Home > Publications . Search All . Browse All . Country . Browse PSC Pubs . PSC Report Series

PSC In The News

RSS Feed icon

Lam says tightening global labor market good for American workers

Johnston says e-cigs may reverse two-decades of progress on smoking reduction

Mueller-Smith finds incarceration increases the likelihood of committing more, and more serious, crimes

Highlights

Bob Willis awarded 2015 Jacob Mincer Award for Lifetime Contributions to the Field of Labor Economics

David Lam is new director of Institute for Social Research

Elizabeth Bruch wins Robert Merton Prize for paper in analytic sociology

Elizabeth Bruch wins ASA award for paper in mathematical sociology

Next Brown Bag

PSC Brown Bags will be back fall 2015


John E. Knodel photo

Reproductive Preferences in Post-transition Thailand: Implications for the Future Course of Fertility

Publication Abstract

Download PDF versionKnodel, John E., Vipan Prachuabmoh Ruffolo, Pakamas Ratanalangkarn, and Kua Wongboonsin. "Reproductive Preferences in Post-transition Thailand: Implications for the Future Course of Fertility." PSC Research Report No. 96-369. October 1996.

Two large national surveys in 1988 and 1993 provide new evidence on trends in family size preferences in Thailand at a time when the fertility transition is reaching its conclusion. Although the averages preferred number of children has continued to decline there is a resistant lower bound of two children for the vast majority of respondents, stemming apparently from a pervasive, although not inflexible, desire to have one child of each sex. Moreover, new evidence from birth registration data indicates that the decline in the total fertility rate appears to have leveled off at about the replacement level. The findings on reproductive preferences from the Social Attitudes Towards Children Surveys challenge the view that fertility in Thailand will continue to fall well below replacement level and are quite contradictory to recent alarmist fears of population decline in the foreseeable future.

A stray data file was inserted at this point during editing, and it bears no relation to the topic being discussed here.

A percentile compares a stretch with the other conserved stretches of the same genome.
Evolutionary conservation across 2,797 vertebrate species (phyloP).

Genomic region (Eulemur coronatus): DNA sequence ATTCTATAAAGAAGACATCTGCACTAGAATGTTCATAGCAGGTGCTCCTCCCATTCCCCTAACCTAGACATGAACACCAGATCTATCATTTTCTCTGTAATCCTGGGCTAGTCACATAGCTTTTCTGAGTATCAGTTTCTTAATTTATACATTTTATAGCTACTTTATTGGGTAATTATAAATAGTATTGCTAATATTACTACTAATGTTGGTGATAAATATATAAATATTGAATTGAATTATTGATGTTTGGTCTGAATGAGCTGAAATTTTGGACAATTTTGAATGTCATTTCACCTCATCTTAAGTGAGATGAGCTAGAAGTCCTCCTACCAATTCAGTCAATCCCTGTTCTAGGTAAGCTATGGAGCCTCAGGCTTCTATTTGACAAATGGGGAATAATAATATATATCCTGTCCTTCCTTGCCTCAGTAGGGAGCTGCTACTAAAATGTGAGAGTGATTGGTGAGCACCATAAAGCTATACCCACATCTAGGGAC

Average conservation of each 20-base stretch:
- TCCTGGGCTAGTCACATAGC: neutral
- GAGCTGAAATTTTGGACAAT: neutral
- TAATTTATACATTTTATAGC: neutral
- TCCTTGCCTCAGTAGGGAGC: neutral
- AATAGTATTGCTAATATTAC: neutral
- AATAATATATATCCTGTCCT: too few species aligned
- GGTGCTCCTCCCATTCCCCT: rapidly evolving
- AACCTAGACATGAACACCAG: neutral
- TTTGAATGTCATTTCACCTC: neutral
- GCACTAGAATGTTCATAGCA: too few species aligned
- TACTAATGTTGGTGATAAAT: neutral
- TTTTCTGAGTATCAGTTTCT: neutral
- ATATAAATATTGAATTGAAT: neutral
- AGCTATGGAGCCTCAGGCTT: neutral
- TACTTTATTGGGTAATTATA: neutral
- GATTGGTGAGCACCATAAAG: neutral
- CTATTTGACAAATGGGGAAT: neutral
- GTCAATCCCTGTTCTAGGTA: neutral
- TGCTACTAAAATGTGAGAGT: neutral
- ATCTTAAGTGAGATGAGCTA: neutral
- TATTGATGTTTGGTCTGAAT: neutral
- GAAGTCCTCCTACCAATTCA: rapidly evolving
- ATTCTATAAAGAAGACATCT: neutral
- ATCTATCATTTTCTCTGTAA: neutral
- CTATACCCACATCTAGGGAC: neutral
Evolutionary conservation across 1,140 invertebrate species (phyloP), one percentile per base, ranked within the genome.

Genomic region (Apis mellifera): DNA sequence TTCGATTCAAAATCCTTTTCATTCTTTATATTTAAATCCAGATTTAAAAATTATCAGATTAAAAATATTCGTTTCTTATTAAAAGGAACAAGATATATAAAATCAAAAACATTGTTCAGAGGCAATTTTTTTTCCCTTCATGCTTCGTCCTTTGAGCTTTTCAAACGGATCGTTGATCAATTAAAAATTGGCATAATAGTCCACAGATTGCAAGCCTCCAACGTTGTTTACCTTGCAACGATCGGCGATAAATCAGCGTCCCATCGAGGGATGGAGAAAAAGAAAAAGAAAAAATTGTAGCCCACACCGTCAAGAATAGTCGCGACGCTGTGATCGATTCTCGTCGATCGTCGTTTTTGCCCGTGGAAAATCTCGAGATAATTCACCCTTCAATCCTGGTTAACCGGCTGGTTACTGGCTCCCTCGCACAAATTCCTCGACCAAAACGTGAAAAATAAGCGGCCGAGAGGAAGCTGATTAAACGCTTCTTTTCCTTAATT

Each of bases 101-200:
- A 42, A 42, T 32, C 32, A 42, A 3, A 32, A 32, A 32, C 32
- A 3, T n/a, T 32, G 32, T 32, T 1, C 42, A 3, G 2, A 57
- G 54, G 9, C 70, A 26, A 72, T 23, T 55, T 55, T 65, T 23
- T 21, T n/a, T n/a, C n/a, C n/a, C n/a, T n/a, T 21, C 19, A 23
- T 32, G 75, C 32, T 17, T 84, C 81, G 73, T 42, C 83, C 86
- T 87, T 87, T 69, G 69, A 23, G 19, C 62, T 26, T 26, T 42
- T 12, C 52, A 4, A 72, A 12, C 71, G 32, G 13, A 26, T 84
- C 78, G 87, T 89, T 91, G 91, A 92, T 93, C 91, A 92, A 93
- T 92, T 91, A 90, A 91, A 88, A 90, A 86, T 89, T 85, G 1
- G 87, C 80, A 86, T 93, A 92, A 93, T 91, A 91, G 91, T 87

Dataset(s): 1988 and 1993 Social Attitudes Surveys, Thailand Birth registration data, Thailand.

Browse | Search : All Pubs | Next